Total Comments: 3
Posted: Wed Nov 19, 2008 07:11 pm Post Subject: Airline Insurance?
Jan - you might have to clarify this one for us.
If by Airline Insurance you're talking about insuring an airplane, it's also called 'aircraft insurance.' Yes, each of the pilots would probably be named on the policy and their previous accidents would probably affect the premium of the policy - if the company could even write it. I'm making an educated guess, since I've never written such a policy.
Or, you maybe talking about a type of 'travel insurance.' It's usually, Accidental Death coverage, an event that only happens once. I'm not sure how a auto accident would affect that type of policy.
Posted: Thu Nov 20, 2008 10:30 am Post Subject:
In all types of insurance the rates are measured upon the likelihood of the occurrence. Higher the probability, higher will be the rate. And an pilot who have met an accident before may be assigned with greater risk, and therefore higher premium.
However, I'd forward this thread to Sean. He is an expert of Aviation insurance. I'm sure that he would be able to help.
Posted: Thu Nov 20, 2008 03:33 pm Post Subject:
If you are referring to aircraft insurance I can answer this question for you. Insurance underwriters will base their rates on the likelyhood of future losses based on the past experience of the insured and known pilots. I will give you the following senario that may apply to your situation. If yours differs please give us more details and we can come up with a more appropriate answer.
If you are an owner or partner in an aircraft your loss record and that of all the named pilots will be used to rate the policy. A loss surcharge is usually applied after all other factors are determined. i.e. pilot hours, ratings, aircraft complexity, aircraft use, advanced training, etc.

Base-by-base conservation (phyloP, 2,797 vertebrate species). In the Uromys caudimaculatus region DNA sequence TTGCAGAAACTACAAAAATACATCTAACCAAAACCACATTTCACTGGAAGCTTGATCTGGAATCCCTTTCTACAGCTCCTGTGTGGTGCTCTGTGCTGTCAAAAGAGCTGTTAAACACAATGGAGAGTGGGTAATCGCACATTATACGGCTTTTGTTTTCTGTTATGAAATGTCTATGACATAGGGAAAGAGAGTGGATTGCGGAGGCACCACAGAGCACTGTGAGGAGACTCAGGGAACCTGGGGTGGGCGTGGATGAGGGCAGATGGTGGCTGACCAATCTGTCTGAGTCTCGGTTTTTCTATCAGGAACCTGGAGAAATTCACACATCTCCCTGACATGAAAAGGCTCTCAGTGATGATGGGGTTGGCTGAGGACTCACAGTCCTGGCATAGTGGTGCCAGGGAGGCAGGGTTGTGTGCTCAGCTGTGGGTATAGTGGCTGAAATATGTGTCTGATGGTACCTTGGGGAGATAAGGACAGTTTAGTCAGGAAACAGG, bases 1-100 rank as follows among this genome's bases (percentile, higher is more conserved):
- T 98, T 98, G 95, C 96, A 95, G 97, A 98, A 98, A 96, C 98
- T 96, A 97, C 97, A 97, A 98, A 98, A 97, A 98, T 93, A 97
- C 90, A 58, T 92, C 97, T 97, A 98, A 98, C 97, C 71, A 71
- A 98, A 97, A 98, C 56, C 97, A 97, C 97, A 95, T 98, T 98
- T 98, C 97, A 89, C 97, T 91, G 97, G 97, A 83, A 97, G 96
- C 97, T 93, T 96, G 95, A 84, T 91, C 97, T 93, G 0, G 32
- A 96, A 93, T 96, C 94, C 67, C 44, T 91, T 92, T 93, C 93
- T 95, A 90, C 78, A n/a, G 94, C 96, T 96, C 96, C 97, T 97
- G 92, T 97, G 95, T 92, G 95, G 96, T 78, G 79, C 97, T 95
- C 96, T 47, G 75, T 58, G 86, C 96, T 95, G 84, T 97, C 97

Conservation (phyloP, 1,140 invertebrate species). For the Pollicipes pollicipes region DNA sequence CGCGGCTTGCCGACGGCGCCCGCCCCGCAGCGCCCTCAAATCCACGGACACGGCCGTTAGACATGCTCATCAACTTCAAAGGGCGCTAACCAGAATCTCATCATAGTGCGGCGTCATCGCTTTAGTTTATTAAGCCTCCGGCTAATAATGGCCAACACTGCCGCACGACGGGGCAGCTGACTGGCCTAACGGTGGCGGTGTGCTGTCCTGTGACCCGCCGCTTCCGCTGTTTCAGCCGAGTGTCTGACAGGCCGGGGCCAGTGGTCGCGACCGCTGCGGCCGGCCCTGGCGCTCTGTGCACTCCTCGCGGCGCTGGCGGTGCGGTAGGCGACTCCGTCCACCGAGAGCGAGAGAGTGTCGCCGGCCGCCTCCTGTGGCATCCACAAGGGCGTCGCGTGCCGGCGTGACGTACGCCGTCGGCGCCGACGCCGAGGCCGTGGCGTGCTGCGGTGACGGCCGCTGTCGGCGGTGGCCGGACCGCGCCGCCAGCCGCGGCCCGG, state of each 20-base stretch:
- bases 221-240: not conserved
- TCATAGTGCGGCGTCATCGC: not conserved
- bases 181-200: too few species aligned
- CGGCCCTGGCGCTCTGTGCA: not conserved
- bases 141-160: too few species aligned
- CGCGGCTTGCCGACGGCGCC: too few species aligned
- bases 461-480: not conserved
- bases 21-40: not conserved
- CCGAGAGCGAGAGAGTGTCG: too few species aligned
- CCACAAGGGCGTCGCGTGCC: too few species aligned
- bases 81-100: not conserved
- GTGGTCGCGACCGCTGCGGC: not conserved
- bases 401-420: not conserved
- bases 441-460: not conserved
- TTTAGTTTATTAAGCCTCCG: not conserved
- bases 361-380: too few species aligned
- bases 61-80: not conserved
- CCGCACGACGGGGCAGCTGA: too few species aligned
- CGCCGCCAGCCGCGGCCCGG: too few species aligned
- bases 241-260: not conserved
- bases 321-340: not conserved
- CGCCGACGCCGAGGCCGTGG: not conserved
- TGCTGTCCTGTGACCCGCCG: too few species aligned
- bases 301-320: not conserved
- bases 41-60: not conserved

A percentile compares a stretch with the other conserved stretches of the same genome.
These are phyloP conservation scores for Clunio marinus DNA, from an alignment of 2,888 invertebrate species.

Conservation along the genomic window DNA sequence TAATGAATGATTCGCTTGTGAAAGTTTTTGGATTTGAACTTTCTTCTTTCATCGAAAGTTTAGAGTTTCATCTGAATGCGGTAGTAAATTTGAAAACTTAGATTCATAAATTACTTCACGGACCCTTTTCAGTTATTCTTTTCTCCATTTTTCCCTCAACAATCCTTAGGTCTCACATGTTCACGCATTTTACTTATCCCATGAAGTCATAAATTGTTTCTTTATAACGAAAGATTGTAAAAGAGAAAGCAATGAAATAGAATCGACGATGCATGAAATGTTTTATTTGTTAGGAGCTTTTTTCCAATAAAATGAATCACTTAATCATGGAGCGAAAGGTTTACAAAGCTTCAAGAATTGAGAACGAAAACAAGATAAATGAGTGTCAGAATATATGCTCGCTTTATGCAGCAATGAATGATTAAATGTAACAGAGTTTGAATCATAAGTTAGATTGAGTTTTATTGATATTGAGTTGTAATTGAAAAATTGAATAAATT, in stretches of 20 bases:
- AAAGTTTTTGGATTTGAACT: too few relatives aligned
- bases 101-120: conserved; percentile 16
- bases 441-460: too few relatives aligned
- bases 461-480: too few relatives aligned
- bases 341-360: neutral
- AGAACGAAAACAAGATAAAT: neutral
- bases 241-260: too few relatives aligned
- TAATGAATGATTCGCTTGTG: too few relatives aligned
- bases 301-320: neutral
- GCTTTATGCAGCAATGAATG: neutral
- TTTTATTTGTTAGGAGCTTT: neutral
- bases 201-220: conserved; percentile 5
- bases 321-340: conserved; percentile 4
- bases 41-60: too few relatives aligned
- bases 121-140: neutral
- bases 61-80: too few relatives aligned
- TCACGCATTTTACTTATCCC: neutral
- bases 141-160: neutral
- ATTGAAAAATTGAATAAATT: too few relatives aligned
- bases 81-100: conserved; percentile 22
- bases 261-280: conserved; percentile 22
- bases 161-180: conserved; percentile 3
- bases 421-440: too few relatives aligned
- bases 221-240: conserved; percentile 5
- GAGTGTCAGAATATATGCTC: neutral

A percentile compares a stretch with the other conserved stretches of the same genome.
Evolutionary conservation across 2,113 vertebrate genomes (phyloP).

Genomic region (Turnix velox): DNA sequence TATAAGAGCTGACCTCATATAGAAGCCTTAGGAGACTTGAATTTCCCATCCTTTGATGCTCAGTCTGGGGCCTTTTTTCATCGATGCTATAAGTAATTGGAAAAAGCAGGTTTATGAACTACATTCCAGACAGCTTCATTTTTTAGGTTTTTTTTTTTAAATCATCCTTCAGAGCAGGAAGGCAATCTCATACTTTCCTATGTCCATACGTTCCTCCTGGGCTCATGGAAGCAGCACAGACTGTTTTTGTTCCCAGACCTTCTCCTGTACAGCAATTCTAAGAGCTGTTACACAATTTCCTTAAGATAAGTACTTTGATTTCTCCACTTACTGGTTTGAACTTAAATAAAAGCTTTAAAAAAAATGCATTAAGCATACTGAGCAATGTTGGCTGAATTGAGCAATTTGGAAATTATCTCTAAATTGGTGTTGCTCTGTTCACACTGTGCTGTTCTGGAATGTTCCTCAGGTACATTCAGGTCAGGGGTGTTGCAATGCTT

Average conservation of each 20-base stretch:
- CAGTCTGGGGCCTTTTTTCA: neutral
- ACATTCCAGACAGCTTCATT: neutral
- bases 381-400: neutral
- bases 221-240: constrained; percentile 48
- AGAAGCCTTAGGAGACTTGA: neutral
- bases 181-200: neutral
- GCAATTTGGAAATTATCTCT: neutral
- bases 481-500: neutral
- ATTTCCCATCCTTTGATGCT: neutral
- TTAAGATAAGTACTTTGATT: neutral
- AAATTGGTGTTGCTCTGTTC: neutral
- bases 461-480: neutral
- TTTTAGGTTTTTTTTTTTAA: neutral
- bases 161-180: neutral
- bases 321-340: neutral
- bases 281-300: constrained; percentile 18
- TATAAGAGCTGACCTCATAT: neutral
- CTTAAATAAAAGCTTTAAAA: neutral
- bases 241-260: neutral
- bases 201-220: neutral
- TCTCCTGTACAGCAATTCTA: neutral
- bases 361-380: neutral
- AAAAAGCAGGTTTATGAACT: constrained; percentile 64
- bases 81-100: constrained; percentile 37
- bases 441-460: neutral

Where this can become sticky is if you own the aircraft and a non-owner pilot causes a loss while flying your plane. The loss of that individual will follow both of you for 3 to 5 years. Any aircraft that the pilot flys will be subject to loss surcharges. You, the aircraft owner, will be under that dark cloud also. In some situations, an uderwriter can be convinced that the loss has been mitigated by excluding the pilot from the policy thus not surcharging the policy. Oftentimes this only happens when the losses are minor and not apt to be repeated.
Aviation insurance is a small market segment and major losses can affect the bottom line of the companies. "Loss ratio" is usually based on 3 years of premium calculation. Anything above 50% usually results in surcharges. Based on an average policy premium of $4500, a loss of $7000 will put you in that category. Based on experience I can tell you that very few claims get settled for under that figure.